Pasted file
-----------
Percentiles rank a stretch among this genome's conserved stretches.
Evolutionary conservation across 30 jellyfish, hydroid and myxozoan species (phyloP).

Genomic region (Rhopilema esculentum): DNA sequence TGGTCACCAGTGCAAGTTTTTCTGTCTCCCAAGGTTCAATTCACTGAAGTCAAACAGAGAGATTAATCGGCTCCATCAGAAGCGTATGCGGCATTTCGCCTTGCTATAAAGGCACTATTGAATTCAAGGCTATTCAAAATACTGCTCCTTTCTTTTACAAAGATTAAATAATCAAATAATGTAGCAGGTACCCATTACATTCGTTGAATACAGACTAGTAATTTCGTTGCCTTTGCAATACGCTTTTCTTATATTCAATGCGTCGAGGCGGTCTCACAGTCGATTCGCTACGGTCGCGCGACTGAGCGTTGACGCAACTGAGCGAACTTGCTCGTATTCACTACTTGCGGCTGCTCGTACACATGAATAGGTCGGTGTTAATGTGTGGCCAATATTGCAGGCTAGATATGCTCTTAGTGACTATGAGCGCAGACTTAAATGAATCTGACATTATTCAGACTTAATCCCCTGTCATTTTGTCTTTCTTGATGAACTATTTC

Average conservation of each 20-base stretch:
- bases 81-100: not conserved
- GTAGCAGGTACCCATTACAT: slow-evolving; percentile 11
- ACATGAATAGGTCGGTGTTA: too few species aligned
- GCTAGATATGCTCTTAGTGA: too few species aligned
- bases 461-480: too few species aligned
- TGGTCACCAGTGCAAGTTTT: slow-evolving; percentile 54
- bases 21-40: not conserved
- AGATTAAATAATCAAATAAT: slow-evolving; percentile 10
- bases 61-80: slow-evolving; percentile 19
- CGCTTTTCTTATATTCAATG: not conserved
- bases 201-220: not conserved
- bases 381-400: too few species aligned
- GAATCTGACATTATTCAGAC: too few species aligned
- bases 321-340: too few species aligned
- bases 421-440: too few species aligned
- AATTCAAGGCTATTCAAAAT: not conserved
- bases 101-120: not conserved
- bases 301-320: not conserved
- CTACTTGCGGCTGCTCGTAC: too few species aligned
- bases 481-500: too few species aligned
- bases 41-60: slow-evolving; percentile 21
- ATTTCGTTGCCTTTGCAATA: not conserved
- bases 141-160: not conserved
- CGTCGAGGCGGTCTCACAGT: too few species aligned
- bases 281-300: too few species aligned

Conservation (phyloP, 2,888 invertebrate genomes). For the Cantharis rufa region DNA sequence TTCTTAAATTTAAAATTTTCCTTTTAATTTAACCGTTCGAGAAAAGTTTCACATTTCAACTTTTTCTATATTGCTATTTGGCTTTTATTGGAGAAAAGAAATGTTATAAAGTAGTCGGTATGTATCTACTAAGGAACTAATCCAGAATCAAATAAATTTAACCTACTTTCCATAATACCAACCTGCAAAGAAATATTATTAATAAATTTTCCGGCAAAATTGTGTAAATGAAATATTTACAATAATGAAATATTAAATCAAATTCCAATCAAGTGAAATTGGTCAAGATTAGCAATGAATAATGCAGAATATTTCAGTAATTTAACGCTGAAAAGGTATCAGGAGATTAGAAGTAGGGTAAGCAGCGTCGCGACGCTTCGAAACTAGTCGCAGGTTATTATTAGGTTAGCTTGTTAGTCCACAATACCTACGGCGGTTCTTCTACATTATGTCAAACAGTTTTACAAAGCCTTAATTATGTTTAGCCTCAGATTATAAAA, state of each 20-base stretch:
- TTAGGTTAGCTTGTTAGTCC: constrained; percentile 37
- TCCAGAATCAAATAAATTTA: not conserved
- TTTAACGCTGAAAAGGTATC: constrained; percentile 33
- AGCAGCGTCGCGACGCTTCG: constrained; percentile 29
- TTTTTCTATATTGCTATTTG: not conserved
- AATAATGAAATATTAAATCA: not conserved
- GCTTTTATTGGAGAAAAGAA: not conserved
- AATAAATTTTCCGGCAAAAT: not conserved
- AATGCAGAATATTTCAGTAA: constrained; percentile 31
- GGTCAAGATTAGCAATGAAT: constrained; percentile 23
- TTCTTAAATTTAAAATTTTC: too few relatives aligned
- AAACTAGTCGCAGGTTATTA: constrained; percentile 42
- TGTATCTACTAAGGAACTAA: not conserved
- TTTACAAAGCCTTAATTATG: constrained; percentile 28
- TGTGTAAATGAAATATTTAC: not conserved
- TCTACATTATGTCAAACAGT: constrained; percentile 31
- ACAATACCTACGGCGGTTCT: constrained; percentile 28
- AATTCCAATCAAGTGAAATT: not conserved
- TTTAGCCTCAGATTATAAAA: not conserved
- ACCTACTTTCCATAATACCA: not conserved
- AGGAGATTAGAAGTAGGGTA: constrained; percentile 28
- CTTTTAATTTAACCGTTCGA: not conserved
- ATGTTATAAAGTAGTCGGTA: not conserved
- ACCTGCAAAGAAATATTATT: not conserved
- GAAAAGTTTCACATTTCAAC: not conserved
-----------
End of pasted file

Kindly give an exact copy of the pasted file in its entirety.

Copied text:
Percentiles rank a stretch among this genome's conserved stretches.
Evolutionary conservation across 30 jellyfish, hydroid and myxozoan species (phyloP).

Genomic region (Rhopilema esculentum): DNA sequence TGGTCACCAGTGCAAGTTTTTCTGTCTCCCAAGGTTCAATTCACTGAAGTCAAACAGAGAGATTAATCGGCTCCATCAGAAGCGTATGCGGCATTTCGCCTTGCTATAAAGGCACTATTGAATTCAAGGCTATTCAAAATACTGCTCCTTTCTTTTACAAAGATTAAATAATCAAATAATGTAGCAGGTACCCATTACATTCGTTGAATACAGACTAGTAATTTCGTTGCCTTTGCAATACGCTTTTCTTATATTCAATGCGTCGAGGCGGTCTCACAGTCGATTCGCTACGGTCGCGCGACTGAGCGTTGACGCAACTGAGCGAACTTGCTCGTATTCACTACTTGCGGCTGCTCGTACACATGAATAGGTCGGTGTTAATGTGTGGCCAATATTGCAGGCTAGATATGCTCTTAGTGACTATGAGCGCAGACTTAAATGAATCTGACATTATTCAGACTTAATCCCCTGTCATTTTGTCTTTCTTGATGAACTATTTC

Average conservation of each 20-base stretch:
- bases 81-100: not conserved
- GTAGCAGGTACCCATTACAT: slow-evolving; percentile 11
- ACATGAATAGGTCGGTGTTA: too few species aligned
- GCTAGATATGCTCTTAGTGA: too few species aligned
- bases 461-480: too few species aligned
- TGGTCACCAGTGCAAGTTTT: slow-evolving; percentile 54
- bases 21-40: not conserved
- AGATTAAATAATCAAATAAT: slow-evolving; percentile 10
- bases 61-80: slow-evolving; percentile 19
- CGCTTTTCTTATATTCAATG: not conserved
- bases 201-220: not conserved
- bases 381-400: too few species aligned
- GAATCTGACATTATTCAGAC: too few species aligned
- bases 321-340: too few species aligned
- bases 421-440: too few species aligned
- AATTCAAGGCTATTCAAAAT: not conserved
- bases 101-120: not conserved
- bases 301-320: not conserved
- CTACTTGCGGCTGCTCGTAC: too few species aligned
- bases 481-500: too few species aligned
- bases 41-60: slow-evolving; percentile 21
- ATTTCGTTGCCTTTGCAATA: not conserved
- bases 141-160: not conserved
- CGTCGAGGCGGTCTCACAGT: too few species aligned
- bases 281-300: too few species aligned

Conservation (phyloP, 2,888 invertebrate genomes). For the Cantharis rufa region DNA sequence TTCTTAAATTTAAAATTTTCCTTTTAATTTAACCGTTCGAGAAAAGTTTCACATTTCAACTTTTTCTATATTGCTATTTGGCTTTTATTGGAGAAAAGAAATGTTATAAAGTAGTCGGTATGTATCTACTAAGGAACTAATCCAGAATCAAATAAATTTAACCTACTTTCCATAATACCAACCTGCAAAGAAATATTATTAATAAATTTTCCGGCAAAATTGTGTAAATGAAATATTTACAATAATGAAATATTAAATCAAATTCCAATCAAGTGAAATTGGTCAAGATTAGCAATGAATAATGCAGAATATTTCAGTAATTTAACGCTGAAAAGGTATCAGGAGATTAGAAGTAGGGTAAGCAGCGTCGCGACGCTTCGAAACTAGTCGCAGGTTATTATTAGGTTAGCTTGTTAGTCCACAATACCTACGGCGGTTCTTCTACATTATGTCAAACAGTTTTACAAAGCCTTAATTATGTTTAGCCTCAGATTATAAAA, state of each 20-base stretch:
- TTAGGTTAGCTTGTTAGTCC: constrained; percentile 37
- TCCAGAATCAAATAAATTTA: not conserved
- TTTAACGCTGAAAAGGTATC: constrained; percentile 33
- AGCAGCGTCGCGACGCTTCG: constrained; percentile 29
- TTTTTCTATATTGCTATTTG: not conserved
- AATAATGAAATATTAAATCA: not conserved
- GCTTTTATTGGAGAAAAGAA: not conserved
- AATAAATTTTCCGGCAAAAT: not conserved
- AATGCAGAATATTTCAGTAA: constrained; percentile 31
- GGTCAAGATTAGCAATGAAT: constrained; percentile 23
- TTCTTAAATTTAAAATTTTC: too few relatives aligned
- AAACTAGTCGCAGGTTATTA: constrained; percentile 42
- TGTATCTACTAAGGAACTAA: not conserved
- TTTACAAAGCCTTAATTATG: constrained; percentile 28
- TGTGTAAATGAAATATTTAC: not conserved
- TCTACATTATGTCAAACAGT: constrained; percentile 31
- ACAATACCTACGGCGGTTCT: constrained; percentile 28
- AATTCCAATCAAGTGAAATT: not conserved
- TTTAGCCTCAGATTATAAAA: not conserved
- ACCTACTTTCCATAATACCA: not conserved
- AGGAGATTAGAAGTAGGGTA: constrained; percentile 28
- CTTTTAATTTAACCGTTCGA: not conserved
- ATGTTATAAAGTAGTCGGTA: not conserved
- ACCTGCAAAGAAATATTATT: not conserved
- GAAAAGTTTCACATTTCAAC: not conserved